Uproar in Kashmir as India allows non-locals the right to vote | election news

India’s decision to allow any Indian citizen temporarily living in Indian-administered Kashmir the right to vote has reignited anger and fears of another attempt by the Hindu nationalist government to change the demographics of its only Muslim-majority region.

The measure, announced Wednesday by the federally controlled territory’s top election official, is expected to add about 2.5 million more voters on top of the existing 7.6 million voters, a whopping 30 percent increase. .

The new voters would include Indians temporarily residing in the region, primarily Indian military personnel, government and private sector employees, and migrant workers.

“All those who did not register as voters earlier are eligible to vote after the repeal of Article 370,” said Hirdesh Kumar, adding that the provisions of the Representation of the People Law, the law that deals with conducting elections in India, it also applies. to the region

Until August 2019, voting rights in Indian-administered Kashmir were restricted only to its permanent residents, guaranteed by Article 370 of the Indian constitution which gave the disputed region, also claimed by neighboring Pakistan, an autonomy. limited. The law prohibits Indians from outside the region from settling permanently, buying land, and holding local government positions.

On August 5 of that year, Prime Minister Narendra Modi’s government, two months after winning a landslide re-election, unilaterally stripped the region of its special status by repealing the decades-old law and dividing the region into two controlled territories. by the federal government: Jammu and Kashmir and Ladakh.

It was just the beginning of a series of laws and government measures that residents say are aimed at crushing a popular movement for an independent state or merger with Pakistan. Kashmiris say the removal of Article 370 and subsequent legal measures are aimed at changing the demographics of the region.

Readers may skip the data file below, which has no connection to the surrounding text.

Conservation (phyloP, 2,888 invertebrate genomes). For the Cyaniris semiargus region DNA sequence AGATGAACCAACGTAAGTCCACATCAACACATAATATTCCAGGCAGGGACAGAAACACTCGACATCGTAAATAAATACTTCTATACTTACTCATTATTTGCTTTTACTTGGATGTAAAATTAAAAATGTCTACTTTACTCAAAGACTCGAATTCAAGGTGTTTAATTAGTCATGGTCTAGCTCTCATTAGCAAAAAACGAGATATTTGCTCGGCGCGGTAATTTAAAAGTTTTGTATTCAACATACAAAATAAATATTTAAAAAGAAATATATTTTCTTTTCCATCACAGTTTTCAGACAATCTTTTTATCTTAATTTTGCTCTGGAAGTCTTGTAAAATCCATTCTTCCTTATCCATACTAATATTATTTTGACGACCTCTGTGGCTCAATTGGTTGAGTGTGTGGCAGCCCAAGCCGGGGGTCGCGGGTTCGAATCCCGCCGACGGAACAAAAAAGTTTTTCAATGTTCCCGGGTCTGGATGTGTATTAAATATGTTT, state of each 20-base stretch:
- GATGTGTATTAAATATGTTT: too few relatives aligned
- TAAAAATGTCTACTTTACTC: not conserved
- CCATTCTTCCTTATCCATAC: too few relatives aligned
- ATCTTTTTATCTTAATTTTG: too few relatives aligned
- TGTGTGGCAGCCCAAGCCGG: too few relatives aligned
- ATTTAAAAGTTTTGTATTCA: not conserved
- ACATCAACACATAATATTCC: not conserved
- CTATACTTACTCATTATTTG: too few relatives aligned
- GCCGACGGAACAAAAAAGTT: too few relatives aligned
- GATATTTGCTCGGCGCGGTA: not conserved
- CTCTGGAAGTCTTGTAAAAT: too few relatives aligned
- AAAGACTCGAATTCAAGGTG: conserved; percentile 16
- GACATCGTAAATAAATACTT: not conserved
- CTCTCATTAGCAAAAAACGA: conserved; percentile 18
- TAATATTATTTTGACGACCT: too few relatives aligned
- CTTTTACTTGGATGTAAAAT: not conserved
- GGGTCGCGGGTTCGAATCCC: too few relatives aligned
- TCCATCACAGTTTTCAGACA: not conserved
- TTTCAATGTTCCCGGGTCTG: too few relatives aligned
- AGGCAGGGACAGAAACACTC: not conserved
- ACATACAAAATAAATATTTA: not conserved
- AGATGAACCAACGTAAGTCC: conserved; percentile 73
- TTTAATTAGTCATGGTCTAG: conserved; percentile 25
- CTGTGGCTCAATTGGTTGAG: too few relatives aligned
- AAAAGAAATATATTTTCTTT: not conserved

In the years since then, the Indian government introduced a controversial domicile law that grants citizenship rights to all Indians living in the region for more than 15 years. New laws were also passed making all Indian citizens eligible to purchase land in the region.

Kumar said Wednesday that an Indian citizen is not required to have a proof of domicile or be a permanent resident to register to vote in Indian-administered Kashmir.

“Any employee, student, worker or any other person who is ordinarily resident in Jammu and Kashmir can become a voter now,” he said.

According to the 2011 census, of the 12.5 million people in Indian-administered Kashmir, Muslims make up 68.31 percent and Hindus 28.43 percent. More than seven million of these residents live in the valley, 97 percent of them Muslim.

‘Israeli politics’

Kashmiri politicians and India’s opposition parties have condemned the government’s new electoral rules.

Mehbooba Mufti, the former chief minister of Indian-administered Kashmir, described the move as the “last nail in the coffin of electoral democracy” in the region.

“They (the government) want to fraudulently attract 2.5 million voters and install some fascist rulers. They want to make demographic changes,” Mufti said.

The 63-year-old politician said the ruling Bharatiya Janata Party (BJP) government wanted to implement a “Nazi policy of Germany or Israel” in Kashmir.

“Hitler inflicted extreme suffering on the Jews but he couldn’t erase the Jews and the same goes for Israel. No matter how much you suppress the Palestinians, you cannot erase them and their determination. The evil plans of the BJP would not succeed,” Mufti said.

The Mufti’s coalition government with the BJP fell in 2018. Since then, Indian Administered Kashmir has no elected government and is being ruled directly by New Delhi through a handpicked administrator.